Nan Sauer with Nancy & Jeffrey Sauer Scholarship recipient Amadeo Suazo. Photo Courtesy LANL Foundation
Nan and Jeff Sauer in their home in Los Alamos. Photo Courtesy LANL Foundation
LANL FOUNDATION NEWS
Nancy and Jeffrey Sauer know the importance of education. Through their own experiences, they understand that while some students have clear direction and assistance along the path to college and career, many others, especially those in Northern New Mexico, face greater obstacles to get there. It is the resiliency of local students, the couple’s lifelong commitment to science, and their desire to support the hopes and dreams of students pursuing careers in the physical and environmental sciences that inspired them to endow a scholarship through the Los Alamos Employees’ Scholarship Fund and LANL Foundation.
From their generous donation, the Nancy & Jeffrey Sauer Scholarship was created for students seeking a bachelor’s degree in the physical sciences, including chemistry, physics, geology, hydrology or biology.
“It’s the stories that really compel you. Many students have overcome some significant challenges and really want to go into technical fields and are the first in their family to do that,” said Nan of their motivation to start a scholarship. “It makes you realize that you have an opportunity to make a difference. Scholarships are important for them to be able to get to college.”
The Sauers built their careers in Los Alamos, Jeffrey as a physician and Nan working for Los Alamos National Laboratory, first as a researcher and now a manager. All along, they have shared a commitment to education and community. They see scholarships, encouragement, mentorship, and a network of support as the means to get local students to college and ensure their success. They created their scholarship now in order to see the impact it has on students’ lives.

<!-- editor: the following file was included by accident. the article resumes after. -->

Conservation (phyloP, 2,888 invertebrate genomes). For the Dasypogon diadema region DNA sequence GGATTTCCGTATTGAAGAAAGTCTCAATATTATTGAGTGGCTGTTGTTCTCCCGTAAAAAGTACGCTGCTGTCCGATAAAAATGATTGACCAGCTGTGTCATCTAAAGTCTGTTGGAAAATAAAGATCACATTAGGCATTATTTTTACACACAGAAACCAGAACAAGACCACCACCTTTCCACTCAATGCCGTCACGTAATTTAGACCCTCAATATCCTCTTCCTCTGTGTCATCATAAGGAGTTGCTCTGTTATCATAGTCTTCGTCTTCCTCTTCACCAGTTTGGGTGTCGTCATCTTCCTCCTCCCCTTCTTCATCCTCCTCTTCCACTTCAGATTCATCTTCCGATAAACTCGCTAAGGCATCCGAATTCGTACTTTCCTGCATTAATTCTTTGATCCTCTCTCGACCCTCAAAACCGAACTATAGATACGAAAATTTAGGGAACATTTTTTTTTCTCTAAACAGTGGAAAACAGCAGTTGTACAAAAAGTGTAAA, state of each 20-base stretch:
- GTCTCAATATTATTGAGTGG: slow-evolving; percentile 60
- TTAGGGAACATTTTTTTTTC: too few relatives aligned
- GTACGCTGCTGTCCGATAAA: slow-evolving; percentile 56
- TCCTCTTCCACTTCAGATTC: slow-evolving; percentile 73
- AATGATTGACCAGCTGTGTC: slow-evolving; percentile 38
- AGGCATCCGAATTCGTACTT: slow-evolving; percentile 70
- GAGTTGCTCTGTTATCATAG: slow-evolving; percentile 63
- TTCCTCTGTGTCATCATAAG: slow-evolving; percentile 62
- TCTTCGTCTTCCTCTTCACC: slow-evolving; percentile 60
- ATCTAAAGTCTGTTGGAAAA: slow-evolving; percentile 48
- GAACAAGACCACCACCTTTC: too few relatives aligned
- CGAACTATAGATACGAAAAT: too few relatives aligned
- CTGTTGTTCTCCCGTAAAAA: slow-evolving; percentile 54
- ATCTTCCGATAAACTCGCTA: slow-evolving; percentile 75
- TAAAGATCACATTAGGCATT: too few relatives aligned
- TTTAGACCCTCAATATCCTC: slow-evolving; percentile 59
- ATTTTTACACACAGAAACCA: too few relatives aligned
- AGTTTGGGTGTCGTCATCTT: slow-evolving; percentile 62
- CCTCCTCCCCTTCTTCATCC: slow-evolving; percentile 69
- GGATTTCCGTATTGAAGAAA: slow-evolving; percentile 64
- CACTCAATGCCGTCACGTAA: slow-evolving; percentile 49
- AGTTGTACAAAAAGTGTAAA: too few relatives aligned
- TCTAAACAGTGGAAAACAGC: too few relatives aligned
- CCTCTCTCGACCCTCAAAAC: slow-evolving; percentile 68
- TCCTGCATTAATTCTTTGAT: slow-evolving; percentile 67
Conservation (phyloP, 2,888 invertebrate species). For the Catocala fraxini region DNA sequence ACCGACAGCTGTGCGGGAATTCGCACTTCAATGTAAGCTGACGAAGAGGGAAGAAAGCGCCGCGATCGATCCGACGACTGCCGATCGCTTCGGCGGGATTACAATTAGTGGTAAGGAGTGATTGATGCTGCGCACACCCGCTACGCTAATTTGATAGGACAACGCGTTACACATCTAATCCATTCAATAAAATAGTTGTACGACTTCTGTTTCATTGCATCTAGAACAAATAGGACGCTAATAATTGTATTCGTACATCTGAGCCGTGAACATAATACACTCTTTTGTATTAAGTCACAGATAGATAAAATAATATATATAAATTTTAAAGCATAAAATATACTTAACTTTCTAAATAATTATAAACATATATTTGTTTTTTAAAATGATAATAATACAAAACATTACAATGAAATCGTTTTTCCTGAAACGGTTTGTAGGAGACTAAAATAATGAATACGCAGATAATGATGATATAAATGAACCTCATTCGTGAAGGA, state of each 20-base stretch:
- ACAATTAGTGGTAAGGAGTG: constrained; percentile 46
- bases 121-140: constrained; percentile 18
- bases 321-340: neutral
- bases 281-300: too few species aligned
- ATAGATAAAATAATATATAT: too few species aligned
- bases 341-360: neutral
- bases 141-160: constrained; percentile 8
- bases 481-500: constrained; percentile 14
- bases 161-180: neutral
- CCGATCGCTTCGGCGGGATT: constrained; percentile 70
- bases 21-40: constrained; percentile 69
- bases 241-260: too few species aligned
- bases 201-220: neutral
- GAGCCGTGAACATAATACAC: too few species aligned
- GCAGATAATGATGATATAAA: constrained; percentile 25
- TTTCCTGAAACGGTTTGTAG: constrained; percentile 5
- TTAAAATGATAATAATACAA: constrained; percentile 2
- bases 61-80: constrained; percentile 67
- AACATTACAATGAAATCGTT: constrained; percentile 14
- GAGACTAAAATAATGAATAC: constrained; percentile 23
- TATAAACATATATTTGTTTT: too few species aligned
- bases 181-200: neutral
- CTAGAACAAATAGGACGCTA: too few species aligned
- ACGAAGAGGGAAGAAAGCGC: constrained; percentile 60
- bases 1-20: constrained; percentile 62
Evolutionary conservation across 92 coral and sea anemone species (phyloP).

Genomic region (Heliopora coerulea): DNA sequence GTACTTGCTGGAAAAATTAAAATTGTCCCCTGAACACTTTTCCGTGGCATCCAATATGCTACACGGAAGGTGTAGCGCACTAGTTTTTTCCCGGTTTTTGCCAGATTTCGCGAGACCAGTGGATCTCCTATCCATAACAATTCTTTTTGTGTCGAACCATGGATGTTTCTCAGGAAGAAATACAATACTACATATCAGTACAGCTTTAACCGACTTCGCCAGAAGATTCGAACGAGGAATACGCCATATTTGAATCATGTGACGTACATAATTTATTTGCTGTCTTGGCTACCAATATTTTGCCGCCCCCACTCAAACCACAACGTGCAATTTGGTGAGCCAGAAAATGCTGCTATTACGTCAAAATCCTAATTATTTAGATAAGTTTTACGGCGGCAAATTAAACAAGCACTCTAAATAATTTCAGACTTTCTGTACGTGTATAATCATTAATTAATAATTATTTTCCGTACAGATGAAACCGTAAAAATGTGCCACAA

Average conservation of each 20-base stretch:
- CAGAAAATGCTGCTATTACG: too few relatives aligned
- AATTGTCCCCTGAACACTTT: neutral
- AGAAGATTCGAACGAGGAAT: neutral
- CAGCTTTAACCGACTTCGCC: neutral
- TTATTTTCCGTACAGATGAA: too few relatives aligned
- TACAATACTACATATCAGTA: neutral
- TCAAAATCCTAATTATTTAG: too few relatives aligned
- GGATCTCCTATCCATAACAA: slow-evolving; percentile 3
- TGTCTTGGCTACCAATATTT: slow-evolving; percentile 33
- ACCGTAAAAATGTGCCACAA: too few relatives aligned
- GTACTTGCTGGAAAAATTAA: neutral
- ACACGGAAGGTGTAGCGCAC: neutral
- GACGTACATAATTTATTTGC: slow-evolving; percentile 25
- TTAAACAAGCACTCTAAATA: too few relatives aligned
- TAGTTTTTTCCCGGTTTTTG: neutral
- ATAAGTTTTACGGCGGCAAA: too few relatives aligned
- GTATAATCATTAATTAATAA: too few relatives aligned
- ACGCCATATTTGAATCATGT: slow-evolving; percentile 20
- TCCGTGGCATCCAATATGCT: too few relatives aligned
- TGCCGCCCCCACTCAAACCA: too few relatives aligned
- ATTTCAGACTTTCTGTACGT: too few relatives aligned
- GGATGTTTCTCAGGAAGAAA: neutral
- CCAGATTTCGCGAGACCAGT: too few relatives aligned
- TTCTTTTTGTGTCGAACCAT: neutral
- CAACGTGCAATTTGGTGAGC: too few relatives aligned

Nan met the first recipient of their scholarship during the LANL Scholars award reception on May 5. Amadeo Suazo, a 2019 graduate and valedictorian of Española Valley High School, will be heading off to the University of Kansas to study geology. Amadeo shared his bright future with the crowd at the event.
“My career plans are to become an geologist and make new and exciting discoveries. Through this scholarship, I will be able to pay for college more effectively and strive to achieve my aspirations. Thank you for your generosity,” said Suazo.
Nan and Jeffrey will continue to donate and encourage others to help build the fund. This first year, the scholarship was a $1,000 one-time award but in the future will yield a four-year award for students who share the Sauers’ passion for the physical and environmental sciences.
“Northern New Mexico is a very special place, and we really love being here. Being able to give back to the area and help support the community we’ve been a part of for more than 30 years is really important. The Scholarship Fund allowed us to do that,” said Nan.
HOW TO GIVE:
Laboratory employees may contribute to scholarships through the Lab’s online Giving Tool. LANL Foundation accepts donations through its website at www.lanlfoundation.org/give.
To endow a scholarship supporting an area of student higher learning or to honor a loved one, please contact Tony Fox, LANL Foundation Vice President of Institutional Advancement and Scholarship at email@example.com or 505-753-8890.
About the LANL Foundation (www.lanlfoundation.org)
Since 1997, the Los Alamos National Laboratory Foundation, a 501(c)(3) nonprofit, has worked to inspire excellence in education and learning in Northern New Mexico through innovative programming, collaboration and advocacy. By investing in human potential, the Foundation’s vision is that all New Mexicans have the skills and confidence they need to be self-sufficient, lifelong learners who are engaged in their communities. Programs in early childhood, K-12 teacher and student programs, inquiry STEM education, scholarships and small grants serve Northern New Mexico communities primarily in Los Alamos, Mora, Rio Arriba, San Miguel, Sandoval, Santa Fe and Taos counties.